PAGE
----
I am very much the same way; at least right now. I do like to increase some of the colors though, as it shows more of what I am really seeing.
It’s nice to have the tools to bring out our vision of what is presented through the lens.
Striking blue against the backdrop of whiteness. I am unfamiliar with what there is to offer for free in terms of photoshop since I am just a wanabe photographer.
Thank you very much! The Photoshop package that I subscribe to is the Photographer option, which is $19.99 per month and includes Photoshop and Lightroom (another great tool) for 2 simultaneous devices. It’s an option that is definitely worth the value.
Great results from your editing. Love the blue! Personally, I don’t do much editing but it is not because I am a purist. I just haven’t taken the time to get into photoshop much. It is definitely on my list of things to learn.
Thank you, Irene! It’s a lot of fun to explore and express your vision in images. By and large, I do very minimal adjustments as part of my standard workflow. (I’ll write a post about that at some point).
This is a beautiful photo, Frank. ❤
Thank you kindly, Penny!
I love the way you made the blue stand out and the image tells a real story. I rarely adjust the colours but I love to slightly blur an image to create a softer feel or a sense of movement 🙂
A slight blur can give an almost supernatural feeling
A very lovely picture, Frank. I started out a purist too, but have found I like selective colours, sepia and B&W too. I almost always have to put on some light or take it down. Reduce the shadows a bit too. I have the same programs as you – but Lightroom came along very late, last year in fact. Now I love it.
Thank you for this post. Interesting to hear others on the subject.
Thank you for sharing your approach; getting the mood right in an image is something that can really enhance it.
Yes, and the mood can be tricky to get right. And by “right” I mean the feeling I first had. Sometimes the final picture shows a completely different feeling…and that is the joy too of playing with the tools!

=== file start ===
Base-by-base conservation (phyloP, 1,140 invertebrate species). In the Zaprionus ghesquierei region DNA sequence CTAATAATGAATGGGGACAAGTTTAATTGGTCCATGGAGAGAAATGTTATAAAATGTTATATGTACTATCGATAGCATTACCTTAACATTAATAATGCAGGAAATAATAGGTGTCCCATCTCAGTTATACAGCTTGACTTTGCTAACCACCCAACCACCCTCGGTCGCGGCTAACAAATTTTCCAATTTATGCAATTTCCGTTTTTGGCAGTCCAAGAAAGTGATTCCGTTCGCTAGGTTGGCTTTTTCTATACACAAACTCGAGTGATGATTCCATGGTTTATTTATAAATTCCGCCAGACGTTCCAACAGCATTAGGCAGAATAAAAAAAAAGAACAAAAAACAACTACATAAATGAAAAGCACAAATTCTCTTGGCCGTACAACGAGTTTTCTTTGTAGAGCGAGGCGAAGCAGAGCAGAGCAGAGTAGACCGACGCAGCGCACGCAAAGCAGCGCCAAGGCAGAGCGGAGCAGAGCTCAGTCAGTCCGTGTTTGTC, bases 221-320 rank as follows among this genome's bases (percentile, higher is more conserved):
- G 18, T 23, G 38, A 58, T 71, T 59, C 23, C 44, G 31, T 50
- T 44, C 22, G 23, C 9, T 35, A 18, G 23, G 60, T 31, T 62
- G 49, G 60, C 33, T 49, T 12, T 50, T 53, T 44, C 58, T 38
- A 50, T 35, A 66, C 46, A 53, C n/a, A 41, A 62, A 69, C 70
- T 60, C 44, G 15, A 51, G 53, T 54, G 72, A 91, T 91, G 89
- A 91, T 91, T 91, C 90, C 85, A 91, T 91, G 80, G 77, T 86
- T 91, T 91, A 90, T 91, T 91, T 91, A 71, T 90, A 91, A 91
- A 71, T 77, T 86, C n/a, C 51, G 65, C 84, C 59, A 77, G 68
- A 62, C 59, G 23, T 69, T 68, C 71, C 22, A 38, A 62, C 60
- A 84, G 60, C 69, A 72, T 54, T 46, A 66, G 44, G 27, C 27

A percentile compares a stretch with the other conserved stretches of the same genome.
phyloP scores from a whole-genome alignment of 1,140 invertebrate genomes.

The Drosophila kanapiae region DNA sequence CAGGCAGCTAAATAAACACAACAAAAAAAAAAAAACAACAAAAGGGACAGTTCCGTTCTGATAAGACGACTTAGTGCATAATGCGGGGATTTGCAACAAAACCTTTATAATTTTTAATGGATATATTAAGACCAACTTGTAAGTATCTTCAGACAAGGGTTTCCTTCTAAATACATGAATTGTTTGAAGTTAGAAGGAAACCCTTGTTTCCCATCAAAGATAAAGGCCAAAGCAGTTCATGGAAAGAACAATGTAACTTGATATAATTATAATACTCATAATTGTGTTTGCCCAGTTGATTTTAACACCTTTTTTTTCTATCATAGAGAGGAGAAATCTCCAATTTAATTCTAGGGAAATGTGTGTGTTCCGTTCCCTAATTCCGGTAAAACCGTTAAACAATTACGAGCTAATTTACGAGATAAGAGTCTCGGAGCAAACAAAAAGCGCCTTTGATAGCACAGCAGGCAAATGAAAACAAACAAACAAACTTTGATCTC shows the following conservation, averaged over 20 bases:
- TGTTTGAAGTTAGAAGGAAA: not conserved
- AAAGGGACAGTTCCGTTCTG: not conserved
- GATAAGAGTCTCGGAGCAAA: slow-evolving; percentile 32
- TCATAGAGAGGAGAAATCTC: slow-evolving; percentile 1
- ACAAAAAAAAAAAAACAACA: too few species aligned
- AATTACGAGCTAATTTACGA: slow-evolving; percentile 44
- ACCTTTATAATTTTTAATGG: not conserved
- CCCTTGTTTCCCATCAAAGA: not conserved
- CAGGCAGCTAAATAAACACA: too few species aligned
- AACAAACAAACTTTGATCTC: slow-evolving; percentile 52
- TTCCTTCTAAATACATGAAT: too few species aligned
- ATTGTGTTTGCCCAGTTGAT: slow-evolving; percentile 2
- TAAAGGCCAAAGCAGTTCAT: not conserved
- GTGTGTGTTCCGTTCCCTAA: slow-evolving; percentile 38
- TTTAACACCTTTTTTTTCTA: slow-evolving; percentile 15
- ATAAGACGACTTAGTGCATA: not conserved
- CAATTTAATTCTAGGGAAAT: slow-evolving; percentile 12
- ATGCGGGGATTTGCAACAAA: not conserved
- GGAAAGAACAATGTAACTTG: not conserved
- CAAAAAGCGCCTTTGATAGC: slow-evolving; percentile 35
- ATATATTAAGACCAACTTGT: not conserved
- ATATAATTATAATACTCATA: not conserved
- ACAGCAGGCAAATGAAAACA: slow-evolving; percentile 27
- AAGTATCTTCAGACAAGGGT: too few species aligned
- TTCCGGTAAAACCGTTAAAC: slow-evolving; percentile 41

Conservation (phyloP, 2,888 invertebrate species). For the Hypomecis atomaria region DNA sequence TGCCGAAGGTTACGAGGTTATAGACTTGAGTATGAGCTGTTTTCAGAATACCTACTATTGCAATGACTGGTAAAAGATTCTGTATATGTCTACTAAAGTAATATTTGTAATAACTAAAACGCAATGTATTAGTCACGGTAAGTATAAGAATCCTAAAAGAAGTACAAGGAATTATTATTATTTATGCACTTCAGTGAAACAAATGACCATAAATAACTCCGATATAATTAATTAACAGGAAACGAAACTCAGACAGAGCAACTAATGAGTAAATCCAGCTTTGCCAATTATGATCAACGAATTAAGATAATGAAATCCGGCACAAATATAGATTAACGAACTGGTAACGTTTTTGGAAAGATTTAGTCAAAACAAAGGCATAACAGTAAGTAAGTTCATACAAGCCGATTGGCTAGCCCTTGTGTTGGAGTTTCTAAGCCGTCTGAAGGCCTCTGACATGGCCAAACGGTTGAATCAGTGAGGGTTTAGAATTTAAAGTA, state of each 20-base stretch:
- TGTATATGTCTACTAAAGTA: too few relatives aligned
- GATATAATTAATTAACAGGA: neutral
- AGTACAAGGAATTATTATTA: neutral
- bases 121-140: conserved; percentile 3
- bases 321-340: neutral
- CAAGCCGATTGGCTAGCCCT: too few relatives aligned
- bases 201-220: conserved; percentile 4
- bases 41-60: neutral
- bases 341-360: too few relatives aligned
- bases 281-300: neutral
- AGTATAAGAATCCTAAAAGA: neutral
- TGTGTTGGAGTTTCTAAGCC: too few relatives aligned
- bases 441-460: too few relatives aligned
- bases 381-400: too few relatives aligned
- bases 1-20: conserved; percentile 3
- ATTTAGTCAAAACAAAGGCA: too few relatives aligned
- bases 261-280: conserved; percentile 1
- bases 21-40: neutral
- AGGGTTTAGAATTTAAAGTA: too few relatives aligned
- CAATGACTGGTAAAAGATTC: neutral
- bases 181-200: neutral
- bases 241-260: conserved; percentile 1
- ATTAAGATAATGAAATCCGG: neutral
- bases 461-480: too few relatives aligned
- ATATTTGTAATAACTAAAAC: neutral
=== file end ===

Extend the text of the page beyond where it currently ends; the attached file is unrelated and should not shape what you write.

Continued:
I can relate to that; there’s one image that I held of on processing for about 6 weeks until I was in an appropriately dark mood. It worked 🙂
I like what you have done here very much. I do not do a lot. I sharpen and pull the shadows , whites, blacks ,highlights and add clarity sometimes dehaze and sometimes luminance. I am always photographing horses, usually in competition so there is not so much leeway for editing with an artistic alteration. But you have inspired me and I’m going to play around with something and see what I come up with . Just for myself. Thanks,
I’m looking forward to seeing what you’re going to create!
Early on, I was very much a purist in that I wanted to minimize the amount of post-processing.
I was as well. Perhaps it’s just par for the course of learning in photography. Among some of the Fuji X camera photographers, there is a belief that all images must usable straight-out-of-camera (SOOC) and that JPEG is all that one needs. Somehow, they’ve got it in their heads that real photographers “get it right” in the camera and post-processing (except for the processing the camera does to create the JPEG) is for amateurs. I wonder if they know anything about Ansel Adams?
So very true! Ansel Adams is one of the more famous photo post processors.
And he post processed ALL of his images. He didn’t have Photoshop, he had the dark room and “dodge” and “burn” techniques.
I was a painter for many years and I greatly enjoy the post-processing play with photographs. Wherever my imagination goes I try to follow. I wish I had the time to explore photoshop more, hopefully someday.
Thank you! It’s fun to follow one’s imagination. Hopefully you will get the chance soon!